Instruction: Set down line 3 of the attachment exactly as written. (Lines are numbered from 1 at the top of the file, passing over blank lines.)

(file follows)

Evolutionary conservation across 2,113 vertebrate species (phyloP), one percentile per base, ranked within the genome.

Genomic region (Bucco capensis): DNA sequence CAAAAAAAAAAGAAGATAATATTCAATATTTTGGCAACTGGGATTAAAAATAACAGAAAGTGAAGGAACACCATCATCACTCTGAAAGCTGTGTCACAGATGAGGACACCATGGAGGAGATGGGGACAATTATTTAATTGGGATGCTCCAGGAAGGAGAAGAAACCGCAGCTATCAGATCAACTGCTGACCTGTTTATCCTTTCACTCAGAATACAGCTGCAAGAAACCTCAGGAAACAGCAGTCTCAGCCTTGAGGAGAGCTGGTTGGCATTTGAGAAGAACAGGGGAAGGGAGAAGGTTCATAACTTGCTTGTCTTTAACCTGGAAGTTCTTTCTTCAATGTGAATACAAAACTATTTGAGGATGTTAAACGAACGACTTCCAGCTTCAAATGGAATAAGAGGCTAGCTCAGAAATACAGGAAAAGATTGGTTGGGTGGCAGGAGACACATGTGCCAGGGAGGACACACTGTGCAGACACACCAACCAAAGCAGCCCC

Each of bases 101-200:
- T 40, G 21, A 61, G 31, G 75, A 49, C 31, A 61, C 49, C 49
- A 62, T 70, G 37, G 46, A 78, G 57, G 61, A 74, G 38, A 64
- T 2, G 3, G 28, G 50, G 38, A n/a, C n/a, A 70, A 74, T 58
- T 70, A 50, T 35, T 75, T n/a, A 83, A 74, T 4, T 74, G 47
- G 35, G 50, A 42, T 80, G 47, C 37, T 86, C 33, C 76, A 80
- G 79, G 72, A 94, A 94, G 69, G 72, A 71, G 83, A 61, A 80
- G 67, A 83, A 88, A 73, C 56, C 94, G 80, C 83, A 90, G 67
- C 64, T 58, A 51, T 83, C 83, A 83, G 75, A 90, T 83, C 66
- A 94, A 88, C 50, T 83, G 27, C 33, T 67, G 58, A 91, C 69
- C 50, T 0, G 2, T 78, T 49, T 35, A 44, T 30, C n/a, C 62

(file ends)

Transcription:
Each of bases 101-200: